My name is Khuselwa a.k.a. Kusi Ngxabani, Deputy Director: Vessel and Helicopter Management with effect from 01 September 2019.  I joined the erstwhile Department of Environmental Affairs & Tourism in 1997 as an Administrative Clerk, in the Directorate: Antarctica and Islands, was promoted to Senior Administration Officer in 2003 and later promoted to the Assistant Director: Scientific Liaison and Administration Support position in the same directorate from 1 April 2008 to 31 May 2015.  My directorate is dealing specifically with the South African National Antarctic Programme (SANAP).  SANAP’s mandate is to provide logistical support to Researchers (Scientists). From 01 June 2015 I was promoted Deputy Director, heading the Sub-directorate: Travel and Fleet Services in the Directorate: Facilities and Administration Services (Cape Town) within the department.  I served the aforementioned directorate until 31 August 2019.

What drives your passion in the job you do in the department? (Image Kusi with departure of SANE59)

One thing one should know is that you can take the girl out of SANAP but you cannot take SANAP out of the girl.  I just love working with people.  All the reason when opportunity presented itself to return to the Directorate: Southern Oceans and Antarctic Support to contribute to SANAP I did not think twice but grabbed it with both hands.  It was no promotion but a lateral transfer.  The positive and pleasant attitude of the people you work with gets you through the day.  You know that feeling that whatever situation you come across, you can actually grab the bull by its horns and conquer anything. I came back to a different Sub-directorate with different responsibilities than what I was doing prior to leaving in 2015.  For now it feels like a mammoth task but with my dedication and zeal I know I will make it, I’ll take it one step at a time.  The thought of making a difference in the lives I touch with people I serve and work with is enormous.   

What do you find most challenging and rewarding about working within SANAP?

The most challenging aspect of my job is when people make their poor planning my priority.  For an example, my most recent relief voyage to Antarctica as a Departmental Coordinating Officer (after 7 years) came with challenges especially with the supply of goods.  Some people do not have sense of urgency and that could be detrimental to any relief voyage which has a scheduled date of departure and return.  What is rewarding however, is the fact that my contribution to the department and SANAP has an enormous impact on the performance of others. In addition, to have a lot of work, feel you are ‘snowed under’ but leave the work place having that fulfilment that you have met the target you set for yourself, having made a difference in one way or the other. Being involved in organising departmental activities gives me adrenalin rush and even most rewarding when the functions are successful.  I am usually asked to be Programme Director for events within the department. See interview with Kusi at SANAE IV during takeover 2019-2020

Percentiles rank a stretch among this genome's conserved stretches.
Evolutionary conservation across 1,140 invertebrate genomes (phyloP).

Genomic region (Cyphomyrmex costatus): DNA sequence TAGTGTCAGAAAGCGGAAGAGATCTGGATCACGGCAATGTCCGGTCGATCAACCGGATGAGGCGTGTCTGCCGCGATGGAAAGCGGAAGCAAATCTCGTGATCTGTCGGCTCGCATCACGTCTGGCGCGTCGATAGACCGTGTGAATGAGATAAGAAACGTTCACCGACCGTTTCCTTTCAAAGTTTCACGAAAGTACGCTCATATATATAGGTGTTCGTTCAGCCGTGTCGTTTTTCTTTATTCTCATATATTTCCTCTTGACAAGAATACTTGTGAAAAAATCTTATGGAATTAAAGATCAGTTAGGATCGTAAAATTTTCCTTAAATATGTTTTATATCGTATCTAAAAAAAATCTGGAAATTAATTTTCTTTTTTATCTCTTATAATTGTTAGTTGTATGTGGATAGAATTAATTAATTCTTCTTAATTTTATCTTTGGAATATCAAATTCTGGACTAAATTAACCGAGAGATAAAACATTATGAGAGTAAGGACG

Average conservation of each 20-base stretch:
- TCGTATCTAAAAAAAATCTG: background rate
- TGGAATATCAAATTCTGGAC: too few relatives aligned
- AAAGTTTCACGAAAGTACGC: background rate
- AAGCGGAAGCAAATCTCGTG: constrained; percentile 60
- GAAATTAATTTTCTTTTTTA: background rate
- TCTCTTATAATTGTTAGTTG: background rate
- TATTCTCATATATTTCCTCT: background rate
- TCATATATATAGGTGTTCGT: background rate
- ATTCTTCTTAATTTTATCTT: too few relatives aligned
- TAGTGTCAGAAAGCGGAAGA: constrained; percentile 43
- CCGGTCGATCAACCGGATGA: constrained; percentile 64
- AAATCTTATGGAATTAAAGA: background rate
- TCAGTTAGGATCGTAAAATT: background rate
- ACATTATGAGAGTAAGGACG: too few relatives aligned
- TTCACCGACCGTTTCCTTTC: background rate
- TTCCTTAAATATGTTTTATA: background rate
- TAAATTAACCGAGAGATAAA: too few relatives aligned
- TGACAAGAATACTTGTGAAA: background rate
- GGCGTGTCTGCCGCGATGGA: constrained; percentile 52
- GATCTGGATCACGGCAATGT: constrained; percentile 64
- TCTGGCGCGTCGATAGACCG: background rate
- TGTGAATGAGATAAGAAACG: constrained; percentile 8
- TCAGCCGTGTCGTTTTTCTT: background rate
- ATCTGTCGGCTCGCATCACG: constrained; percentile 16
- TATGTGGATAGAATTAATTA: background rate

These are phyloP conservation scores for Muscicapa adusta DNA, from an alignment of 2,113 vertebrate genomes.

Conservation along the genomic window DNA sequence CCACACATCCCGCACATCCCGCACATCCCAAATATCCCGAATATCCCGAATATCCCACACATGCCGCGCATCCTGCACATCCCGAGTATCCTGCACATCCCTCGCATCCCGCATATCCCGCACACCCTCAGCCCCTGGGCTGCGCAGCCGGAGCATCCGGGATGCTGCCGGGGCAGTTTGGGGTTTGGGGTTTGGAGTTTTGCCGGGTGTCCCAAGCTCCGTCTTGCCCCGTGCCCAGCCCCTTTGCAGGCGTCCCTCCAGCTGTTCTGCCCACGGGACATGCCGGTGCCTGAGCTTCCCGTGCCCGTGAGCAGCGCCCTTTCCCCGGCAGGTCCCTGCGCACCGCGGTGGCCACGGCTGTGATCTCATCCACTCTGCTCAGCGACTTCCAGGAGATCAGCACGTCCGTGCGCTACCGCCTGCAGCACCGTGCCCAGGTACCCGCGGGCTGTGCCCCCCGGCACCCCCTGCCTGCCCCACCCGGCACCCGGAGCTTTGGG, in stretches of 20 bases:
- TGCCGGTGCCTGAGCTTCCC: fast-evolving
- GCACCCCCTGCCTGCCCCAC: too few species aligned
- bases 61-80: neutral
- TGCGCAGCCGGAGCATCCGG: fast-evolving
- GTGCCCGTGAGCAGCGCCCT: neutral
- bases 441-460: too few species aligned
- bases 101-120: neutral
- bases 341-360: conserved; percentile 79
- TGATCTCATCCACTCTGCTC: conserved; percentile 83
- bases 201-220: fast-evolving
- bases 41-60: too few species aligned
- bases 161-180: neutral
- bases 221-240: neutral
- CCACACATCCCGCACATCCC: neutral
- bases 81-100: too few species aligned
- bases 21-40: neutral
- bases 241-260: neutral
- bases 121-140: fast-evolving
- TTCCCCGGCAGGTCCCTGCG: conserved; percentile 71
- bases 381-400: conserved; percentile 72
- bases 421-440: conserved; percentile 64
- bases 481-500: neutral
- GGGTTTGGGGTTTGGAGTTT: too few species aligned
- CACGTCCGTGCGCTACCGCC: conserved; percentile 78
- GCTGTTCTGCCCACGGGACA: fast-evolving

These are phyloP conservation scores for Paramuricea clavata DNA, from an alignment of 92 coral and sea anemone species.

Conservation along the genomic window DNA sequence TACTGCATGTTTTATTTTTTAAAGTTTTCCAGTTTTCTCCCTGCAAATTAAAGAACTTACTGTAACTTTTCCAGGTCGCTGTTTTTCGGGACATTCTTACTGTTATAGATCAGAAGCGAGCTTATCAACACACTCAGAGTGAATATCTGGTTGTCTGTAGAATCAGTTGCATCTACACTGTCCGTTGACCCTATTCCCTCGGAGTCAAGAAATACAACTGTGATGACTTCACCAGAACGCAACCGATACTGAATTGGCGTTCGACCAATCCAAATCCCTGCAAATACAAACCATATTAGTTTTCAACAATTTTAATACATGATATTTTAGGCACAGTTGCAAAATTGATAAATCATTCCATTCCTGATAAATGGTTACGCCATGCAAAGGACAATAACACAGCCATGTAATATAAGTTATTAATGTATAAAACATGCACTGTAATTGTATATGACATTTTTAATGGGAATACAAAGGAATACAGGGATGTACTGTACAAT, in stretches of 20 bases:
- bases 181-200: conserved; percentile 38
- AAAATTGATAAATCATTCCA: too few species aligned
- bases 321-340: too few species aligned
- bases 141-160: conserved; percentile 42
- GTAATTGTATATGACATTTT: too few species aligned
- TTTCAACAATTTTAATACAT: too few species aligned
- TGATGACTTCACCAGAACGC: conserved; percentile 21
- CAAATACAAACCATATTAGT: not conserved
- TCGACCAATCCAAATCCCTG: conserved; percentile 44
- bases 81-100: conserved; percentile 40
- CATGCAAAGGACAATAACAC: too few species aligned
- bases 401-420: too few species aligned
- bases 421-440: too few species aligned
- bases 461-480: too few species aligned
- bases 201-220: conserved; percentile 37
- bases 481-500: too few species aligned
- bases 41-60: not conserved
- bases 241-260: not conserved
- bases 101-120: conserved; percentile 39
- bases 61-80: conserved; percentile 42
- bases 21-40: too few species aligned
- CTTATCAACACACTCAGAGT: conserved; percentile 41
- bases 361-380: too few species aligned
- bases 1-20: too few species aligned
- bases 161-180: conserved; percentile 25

What do you consider to be your greatest achievements in your career life thus far?

To be appointed as the first Black Woman Departmental Coordinating Officer (DCO) for the 2006 Marion Island relief voyage. What an experience and achievement. Having studied Part-time and graduated in National Diploma: Public Management and later B-Tech: Public Management.  Those were the tough four (4) years of my life as leaving work at 16:00 to be in class from 17:00 until after 21:00 was no walk in the park.  Had I studied at a younger age, by now I would have been further in my career, however, as a single parent I do not regret opting to raise my son first.  He means the world to me; he is the Apple of my eye.

What would your advice be to those who want to follow the same career path as you?

When afforded an opportunity grab it with both hands and make the best out of it.  Keep pushing and strive for high ideals and remember, Rome was not built in a day.  Letta Mbulu sings “…and the road will be muddy and rough, we will get there you know just how we will get there, we know we will carry on…” There is a saying that curiosity once killed a cat but in the career field I stand to differ with that notion.  Always have hunger for knowledge, be curious, further your studies and you will realise that only the sky is the limit! In the workplace I live with the words of Max Ehrmann in his ‘Desiderata’, “Listen to others, even to the dull and the ignorant, they too have their story. Avoid loud and aggressive persons; they are vexations to the spirit”. From a person extract what is positive and inspiring and leave the rest.  Always keep your head above water, keep the faith and never stop praying

© South African National Antarctic Programme • Managed and administered by Antarctic Legacy of South Africa • Photo Credits
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